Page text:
DeForest Evangelical Free Church

Worship's Guiding Principles

leavesOur generation is not the first to deal with "worship wars". Since Cain and Abel, conflicts over how to worship God have been some of the most disconcerting, contentious issues God's people have faced.

Leaders of God's family are called to "shepherd the flock" and address questions related to worship with charity, clarity, concern and conviction.

Worship, and the practices related to it, have been misunderstood and frequently guided by cultural ritual, both traditional and contemporary. Needless to say, division and confusion now mar what God intended to "bring Him glory and honor". The church would do well to submissively pursue "that which pleases the Lord".

To meet the needs created by this worship dilemma, we have chosen to turn to God's authoritative word for our direction. And we have chosen to urge willing submission to the truth that we find there.

Following is a summary of the conclusions we have drawn regarding worship:

In worship, God is an audience of One. Since, then, God is the only true recipient of worship, all preferential rights to worship belong to him. As worshippers, we seek only His approval and dedicate ourselves to discovering and doing what pleases Him. We defer our rights of preference to Him without regard for ourselves. See Ephesians 5:10, John 20:11-18, 20:24ff.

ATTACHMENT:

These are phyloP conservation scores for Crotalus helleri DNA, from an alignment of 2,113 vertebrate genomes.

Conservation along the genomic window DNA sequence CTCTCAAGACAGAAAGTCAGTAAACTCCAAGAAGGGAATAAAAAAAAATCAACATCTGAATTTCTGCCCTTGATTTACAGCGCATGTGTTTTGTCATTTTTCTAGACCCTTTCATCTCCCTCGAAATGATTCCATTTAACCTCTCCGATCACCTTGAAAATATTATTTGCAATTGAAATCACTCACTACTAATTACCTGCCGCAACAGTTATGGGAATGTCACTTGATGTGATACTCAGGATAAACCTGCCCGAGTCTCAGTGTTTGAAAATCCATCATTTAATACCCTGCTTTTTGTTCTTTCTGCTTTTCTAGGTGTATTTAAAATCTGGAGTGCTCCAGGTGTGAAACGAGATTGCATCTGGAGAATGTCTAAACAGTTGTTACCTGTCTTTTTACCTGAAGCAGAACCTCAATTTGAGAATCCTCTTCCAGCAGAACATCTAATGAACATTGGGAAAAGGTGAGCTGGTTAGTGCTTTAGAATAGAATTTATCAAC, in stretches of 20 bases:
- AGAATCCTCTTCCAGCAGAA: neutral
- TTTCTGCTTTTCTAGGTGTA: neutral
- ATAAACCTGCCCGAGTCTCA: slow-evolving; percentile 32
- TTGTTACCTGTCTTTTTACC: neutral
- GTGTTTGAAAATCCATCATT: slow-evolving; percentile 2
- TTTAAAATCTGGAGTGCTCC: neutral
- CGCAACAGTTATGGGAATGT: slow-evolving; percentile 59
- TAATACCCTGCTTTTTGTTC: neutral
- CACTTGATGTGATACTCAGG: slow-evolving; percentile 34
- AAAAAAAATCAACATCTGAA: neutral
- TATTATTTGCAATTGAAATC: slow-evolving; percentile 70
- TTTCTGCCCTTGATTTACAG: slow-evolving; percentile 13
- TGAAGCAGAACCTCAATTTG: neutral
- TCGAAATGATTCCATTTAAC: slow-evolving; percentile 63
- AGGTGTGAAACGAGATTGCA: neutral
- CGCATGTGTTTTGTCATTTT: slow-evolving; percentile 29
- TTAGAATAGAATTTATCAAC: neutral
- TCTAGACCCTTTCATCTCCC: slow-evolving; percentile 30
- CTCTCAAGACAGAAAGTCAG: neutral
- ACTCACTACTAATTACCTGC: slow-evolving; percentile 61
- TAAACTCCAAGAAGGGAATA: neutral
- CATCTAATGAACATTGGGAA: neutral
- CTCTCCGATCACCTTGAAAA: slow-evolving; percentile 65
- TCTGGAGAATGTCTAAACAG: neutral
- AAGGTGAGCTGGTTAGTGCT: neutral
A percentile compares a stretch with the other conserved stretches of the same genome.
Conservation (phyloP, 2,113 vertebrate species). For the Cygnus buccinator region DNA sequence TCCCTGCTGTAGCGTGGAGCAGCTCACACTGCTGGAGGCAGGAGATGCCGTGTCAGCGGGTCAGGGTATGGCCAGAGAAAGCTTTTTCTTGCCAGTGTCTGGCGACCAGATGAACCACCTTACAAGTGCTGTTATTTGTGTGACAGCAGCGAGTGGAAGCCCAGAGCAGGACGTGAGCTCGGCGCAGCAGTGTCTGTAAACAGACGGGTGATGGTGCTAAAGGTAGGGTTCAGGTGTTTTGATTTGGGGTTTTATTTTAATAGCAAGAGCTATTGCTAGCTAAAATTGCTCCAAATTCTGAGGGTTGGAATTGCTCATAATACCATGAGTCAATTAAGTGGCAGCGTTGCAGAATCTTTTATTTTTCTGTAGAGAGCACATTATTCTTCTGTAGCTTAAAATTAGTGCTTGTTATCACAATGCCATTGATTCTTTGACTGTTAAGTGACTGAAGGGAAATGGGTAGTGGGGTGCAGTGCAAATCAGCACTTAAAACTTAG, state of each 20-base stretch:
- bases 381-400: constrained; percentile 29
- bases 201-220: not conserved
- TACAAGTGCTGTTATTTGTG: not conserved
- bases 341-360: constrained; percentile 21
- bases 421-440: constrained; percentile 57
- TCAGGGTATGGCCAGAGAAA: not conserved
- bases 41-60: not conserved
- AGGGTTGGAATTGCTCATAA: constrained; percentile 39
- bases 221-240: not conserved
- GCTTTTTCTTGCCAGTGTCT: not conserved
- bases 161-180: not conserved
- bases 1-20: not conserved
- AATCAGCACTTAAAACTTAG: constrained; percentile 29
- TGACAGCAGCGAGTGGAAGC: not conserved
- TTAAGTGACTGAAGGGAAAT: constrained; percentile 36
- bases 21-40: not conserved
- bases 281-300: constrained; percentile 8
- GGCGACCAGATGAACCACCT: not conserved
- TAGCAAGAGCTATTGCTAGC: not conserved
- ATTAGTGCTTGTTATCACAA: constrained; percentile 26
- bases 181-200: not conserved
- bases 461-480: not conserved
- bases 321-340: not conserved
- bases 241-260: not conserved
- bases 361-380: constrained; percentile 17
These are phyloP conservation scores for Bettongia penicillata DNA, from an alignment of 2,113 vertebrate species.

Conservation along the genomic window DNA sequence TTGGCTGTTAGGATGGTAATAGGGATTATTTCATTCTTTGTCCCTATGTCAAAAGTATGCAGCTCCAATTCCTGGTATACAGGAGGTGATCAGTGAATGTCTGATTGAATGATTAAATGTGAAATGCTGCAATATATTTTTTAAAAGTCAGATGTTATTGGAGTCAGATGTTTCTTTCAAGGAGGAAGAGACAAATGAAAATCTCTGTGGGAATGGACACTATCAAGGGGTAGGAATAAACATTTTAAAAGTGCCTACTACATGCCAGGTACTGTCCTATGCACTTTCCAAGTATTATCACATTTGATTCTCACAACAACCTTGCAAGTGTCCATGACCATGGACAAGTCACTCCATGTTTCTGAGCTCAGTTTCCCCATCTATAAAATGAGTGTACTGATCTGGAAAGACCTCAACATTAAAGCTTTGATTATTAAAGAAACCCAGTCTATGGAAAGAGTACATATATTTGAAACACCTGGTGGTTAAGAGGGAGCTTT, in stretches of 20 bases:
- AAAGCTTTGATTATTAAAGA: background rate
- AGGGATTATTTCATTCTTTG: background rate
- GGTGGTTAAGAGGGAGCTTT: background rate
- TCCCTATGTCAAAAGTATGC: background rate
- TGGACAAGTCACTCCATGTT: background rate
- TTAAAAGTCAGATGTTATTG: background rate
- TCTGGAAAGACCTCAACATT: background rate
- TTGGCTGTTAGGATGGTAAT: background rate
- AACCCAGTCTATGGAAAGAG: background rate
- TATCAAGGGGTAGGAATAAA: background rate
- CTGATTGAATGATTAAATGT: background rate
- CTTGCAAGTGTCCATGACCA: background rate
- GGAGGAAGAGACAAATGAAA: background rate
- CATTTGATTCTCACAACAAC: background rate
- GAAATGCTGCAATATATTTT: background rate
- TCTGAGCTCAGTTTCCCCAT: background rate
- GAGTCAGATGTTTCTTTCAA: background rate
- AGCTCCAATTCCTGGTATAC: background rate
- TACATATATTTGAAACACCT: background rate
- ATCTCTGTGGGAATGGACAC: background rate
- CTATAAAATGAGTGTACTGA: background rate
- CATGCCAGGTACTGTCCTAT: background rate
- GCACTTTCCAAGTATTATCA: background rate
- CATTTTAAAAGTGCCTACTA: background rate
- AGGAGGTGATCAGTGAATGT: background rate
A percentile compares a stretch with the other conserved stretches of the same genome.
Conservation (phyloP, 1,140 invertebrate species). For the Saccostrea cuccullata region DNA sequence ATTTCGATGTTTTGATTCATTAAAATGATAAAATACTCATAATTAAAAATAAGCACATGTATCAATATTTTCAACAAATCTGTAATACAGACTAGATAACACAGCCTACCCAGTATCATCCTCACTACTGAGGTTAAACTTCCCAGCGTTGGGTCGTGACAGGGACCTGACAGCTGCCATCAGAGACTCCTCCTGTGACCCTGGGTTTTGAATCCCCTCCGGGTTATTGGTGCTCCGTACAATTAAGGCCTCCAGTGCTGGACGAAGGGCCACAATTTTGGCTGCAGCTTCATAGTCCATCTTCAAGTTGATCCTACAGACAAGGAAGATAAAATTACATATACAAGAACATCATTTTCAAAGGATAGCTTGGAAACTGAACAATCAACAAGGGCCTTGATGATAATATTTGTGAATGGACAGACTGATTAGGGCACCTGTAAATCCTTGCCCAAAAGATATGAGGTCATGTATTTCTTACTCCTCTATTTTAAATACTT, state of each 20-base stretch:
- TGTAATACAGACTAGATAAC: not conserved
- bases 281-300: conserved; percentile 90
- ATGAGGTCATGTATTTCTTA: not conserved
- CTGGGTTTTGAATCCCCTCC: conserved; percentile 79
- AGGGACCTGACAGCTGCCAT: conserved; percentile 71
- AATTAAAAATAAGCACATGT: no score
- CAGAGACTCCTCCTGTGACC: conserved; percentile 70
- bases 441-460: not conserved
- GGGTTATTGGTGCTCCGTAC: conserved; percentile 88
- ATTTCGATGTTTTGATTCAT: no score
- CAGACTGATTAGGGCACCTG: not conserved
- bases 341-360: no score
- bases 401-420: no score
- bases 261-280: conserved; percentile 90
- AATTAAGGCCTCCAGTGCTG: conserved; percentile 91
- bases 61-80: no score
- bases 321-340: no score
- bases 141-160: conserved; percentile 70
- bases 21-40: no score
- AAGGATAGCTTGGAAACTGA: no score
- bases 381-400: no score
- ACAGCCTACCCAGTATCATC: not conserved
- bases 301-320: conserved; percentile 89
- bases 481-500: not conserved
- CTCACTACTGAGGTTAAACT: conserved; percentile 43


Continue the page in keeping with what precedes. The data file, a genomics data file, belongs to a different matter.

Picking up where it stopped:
Since God has declared His will through the written testimony of His word, verified by the life of Jesus, we look to it to find His specific will and wisdom regarding all matters pertaining to faith in Him, especially matters of worship. See II Timothy 3:16-17; John 20:31; Genesis 4:1ff.

Instead of comparing alternative worship philosophies and practices, we were led to stay closely aligned with God's revealed truth found in the Bible. Concepts of "traditional vs. contemporary" or "ancient vs. modern" gave way to the guiding influence of insights gleaned from God's word.

Although worship may be either public or private, the Lord led us to limit our study to public worship because of the need He saw for growth in that area of our relationship with Him. See I Corinthians 11:1-34, I Corinthians 14:1-40; Ephesians 5:1-32; I Timothy 2:1-15

Understanding that God desires both praise and worship, related but different activities, we sought His guidance from the scriptures in order to understand how we should use music, singing, instruments, spoken and silent meditation and songs in praise and worship. See Colossians 3:12-17.